I visited Disney World on a moderately busy day, and even with it being off season, I still struggled with reservations.The key to beating everyone else is to keep refreshing your app or page to see if anything opens up.
This is exactly how I managed to get us a reservation for Be Our Guest (usually booked far in advance). If you're like me and you're so frazzled you even book the wrong hotel, they'll accommodate you if it's a sister hotel!
The same goes for the rides - people are always trying to change their FastPass selections, so keep your eyes peeled for openings!
I've been rambling on about FastPasses and great scheduling but this is what I did.
- We got to Magic Kingdom by 8.15AM and after a quick counter service breakfast, proceeded to line up for the first ride.
-By 12PM we'd completed 8 attractions/rides, and were ready for a second snack and had already walked through two or three stores.
- I managed to get us a reservation at Be Our Guest, the very popular Beauty and the Beast themed restaurant. Our food was mediocre (more on that in an upcoming post), but the experience was fun.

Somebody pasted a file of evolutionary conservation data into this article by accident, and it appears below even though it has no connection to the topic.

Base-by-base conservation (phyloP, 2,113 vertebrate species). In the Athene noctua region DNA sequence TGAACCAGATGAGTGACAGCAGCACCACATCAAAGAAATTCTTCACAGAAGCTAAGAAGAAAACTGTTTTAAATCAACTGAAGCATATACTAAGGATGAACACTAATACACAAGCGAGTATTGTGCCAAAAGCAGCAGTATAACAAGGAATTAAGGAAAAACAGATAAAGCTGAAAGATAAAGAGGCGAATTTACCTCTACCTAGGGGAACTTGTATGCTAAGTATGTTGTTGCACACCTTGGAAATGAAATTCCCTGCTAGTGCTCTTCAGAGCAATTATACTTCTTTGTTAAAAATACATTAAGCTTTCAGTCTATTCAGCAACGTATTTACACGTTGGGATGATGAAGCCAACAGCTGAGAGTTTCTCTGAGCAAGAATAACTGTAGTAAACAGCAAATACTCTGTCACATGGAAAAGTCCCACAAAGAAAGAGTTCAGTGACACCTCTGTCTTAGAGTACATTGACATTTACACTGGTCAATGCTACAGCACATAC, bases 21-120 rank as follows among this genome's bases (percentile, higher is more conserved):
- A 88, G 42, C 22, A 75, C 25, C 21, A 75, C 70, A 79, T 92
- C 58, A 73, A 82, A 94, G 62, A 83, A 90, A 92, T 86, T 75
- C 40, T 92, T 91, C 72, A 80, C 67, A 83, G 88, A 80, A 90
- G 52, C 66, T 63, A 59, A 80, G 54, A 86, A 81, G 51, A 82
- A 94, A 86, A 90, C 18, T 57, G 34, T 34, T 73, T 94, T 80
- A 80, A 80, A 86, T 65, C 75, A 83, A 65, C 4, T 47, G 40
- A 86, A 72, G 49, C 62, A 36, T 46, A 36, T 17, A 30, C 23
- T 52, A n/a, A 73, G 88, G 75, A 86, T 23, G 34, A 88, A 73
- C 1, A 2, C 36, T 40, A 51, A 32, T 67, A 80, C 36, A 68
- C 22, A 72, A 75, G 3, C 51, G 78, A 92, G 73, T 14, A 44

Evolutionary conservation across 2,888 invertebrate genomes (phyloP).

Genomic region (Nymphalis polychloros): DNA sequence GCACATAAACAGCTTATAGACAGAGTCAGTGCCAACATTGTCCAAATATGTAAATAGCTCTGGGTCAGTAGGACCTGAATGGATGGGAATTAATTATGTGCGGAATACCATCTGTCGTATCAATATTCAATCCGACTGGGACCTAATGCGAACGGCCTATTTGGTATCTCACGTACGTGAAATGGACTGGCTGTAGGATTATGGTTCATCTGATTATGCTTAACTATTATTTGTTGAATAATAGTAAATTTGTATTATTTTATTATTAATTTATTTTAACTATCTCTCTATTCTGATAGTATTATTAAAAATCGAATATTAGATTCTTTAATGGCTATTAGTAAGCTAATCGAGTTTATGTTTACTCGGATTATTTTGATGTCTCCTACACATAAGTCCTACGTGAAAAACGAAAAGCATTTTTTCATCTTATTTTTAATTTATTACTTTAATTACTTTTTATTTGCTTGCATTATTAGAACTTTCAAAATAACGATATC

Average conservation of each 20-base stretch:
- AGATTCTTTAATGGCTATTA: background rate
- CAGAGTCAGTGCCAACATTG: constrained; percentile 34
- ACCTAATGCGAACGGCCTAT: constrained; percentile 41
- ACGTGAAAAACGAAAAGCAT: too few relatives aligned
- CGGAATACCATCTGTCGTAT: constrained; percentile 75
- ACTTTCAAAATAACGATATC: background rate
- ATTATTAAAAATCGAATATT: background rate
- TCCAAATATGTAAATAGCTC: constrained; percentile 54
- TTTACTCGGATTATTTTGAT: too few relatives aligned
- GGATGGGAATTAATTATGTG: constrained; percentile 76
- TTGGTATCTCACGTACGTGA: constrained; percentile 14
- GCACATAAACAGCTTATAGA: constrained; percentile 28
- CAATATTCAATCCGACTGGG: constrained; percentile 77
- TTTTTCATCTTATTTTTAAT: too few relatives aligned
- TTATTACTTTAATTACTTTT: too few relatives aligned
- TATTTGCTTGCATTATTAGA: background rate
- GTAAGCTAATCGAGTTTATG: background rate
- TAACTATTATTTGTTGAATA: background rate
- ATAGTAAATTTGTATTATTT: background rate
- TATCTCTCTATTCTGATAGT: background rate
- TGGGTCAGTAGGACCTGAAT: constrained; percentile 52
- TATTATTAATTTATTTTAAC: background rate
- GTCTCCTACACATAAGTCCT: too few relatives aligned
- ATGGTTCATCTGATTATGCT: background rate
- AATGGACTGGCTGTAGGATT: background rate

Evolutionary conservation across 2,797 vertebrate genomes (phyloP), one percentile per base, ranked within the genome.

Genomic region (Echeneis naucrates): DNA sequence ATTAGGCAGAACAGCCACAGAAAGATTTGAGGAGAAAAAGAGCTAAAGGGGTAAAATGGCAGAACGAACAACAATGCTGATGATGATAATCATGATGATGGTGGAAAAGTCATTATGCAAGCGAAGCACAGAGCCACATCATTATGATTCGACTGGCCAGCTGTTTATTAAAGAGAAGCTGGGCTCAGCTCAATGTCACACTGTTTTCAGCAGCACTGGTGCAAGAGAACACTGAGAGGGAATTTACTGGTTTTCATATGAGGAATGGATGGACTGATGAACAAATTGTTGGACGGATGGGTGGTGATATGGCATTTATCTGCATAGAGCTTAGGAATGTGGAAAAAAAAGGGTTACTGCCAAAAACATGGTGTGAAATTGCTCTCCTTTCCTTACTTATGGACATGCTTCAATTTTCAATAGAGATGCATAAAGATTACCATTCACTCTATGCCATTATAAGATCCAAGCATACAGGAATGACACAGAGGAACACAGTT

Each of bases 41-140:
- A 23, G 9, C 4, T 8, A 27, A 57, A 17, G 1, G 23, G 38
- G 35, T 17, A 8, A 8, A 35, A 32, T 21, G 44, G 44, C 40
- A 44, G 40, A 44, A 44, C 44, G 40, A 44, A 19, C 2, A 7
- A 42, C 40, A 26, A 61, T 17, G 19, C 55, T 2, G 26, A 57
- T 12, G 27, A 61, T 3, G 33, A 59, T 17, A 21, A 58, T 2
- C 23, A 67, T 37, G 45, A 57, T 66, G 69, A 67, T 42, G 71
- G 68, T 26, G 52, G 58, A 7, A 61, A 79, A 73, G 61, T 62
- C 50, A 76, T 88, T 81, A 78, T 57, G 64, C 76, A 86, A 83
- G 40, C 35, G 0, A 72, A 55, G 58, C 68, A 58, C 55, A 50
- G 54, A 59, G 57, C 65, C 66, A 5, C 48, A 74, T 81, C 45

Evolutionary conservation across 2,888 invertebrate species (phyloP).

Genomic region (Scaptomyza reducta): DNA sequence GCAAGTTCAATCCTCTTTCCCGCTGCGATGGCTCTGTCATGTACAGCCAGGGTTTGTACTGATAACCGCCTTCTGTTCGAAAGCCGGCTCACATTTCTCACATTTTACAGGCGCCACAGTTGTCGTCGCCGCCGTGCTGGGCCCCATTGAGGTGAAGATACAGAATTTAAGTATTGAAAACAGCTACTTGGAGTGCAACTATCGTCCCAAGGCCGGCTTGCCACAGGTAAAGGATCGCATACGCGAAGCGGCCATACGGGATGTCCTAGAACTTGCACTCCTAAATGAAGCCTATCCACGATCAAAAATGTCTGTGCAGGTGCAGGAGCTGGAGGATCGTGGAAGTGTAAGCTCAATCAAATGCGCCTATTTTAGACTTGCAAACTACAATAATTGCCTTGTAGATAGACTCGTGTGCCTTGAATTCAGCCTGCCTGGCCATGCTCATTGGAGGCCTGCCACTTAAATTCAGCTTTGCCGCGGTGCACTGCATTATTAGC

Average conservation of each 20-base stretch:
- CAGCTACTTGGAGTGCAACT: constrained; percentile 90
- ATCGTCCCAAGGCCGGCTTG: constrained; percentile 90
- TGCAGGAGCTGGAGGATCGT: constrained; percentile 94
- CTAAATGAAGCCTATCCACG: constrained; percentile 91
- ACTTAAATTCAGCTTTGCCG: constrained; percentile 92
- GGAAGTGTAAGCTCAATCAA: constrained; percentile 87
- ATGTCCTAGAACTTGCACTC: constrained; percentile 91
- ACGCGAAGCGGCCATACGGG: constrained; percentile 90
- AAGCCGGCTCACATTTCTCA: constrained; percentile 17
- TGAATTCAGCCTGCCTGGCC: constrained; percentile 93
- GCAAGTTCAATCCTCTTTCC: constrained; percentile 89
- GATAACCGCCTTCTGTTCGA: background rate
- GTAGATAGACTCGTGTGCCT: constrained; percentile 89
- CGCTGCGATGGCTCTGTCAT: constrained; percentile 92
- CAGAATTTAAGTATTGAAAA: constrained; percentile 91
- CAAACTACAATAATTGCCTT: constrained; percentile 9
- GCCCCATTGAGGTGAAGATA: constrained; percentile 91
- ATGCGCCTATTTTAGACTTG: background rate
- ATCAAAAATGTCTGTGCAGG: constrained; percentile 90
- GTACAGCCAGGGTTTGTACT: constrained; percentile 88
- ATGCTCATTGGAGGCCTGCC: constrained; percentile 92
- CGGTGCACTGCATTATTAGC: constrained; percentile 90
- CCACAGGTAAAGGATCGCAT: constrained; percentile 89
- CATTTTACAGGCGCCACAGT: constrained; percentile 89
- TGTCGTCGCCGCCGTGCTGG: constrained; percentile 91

- Our final FastPass for the day was for 12:45pm which we made, and then we left for Epcot at 2.30pm - We managed to get on two rides - one without a FastPass and one with. We didn't wait for more than 20 minutes - the first wait for the day! - Our final ride for Epcot was over by 6.45, and we left for the Magic Kingdom to see the fireworks.
- The most popular ride at Walt Disney World is the Avatar Flight of Passage ride, with wait times over 3 hours even at 9AM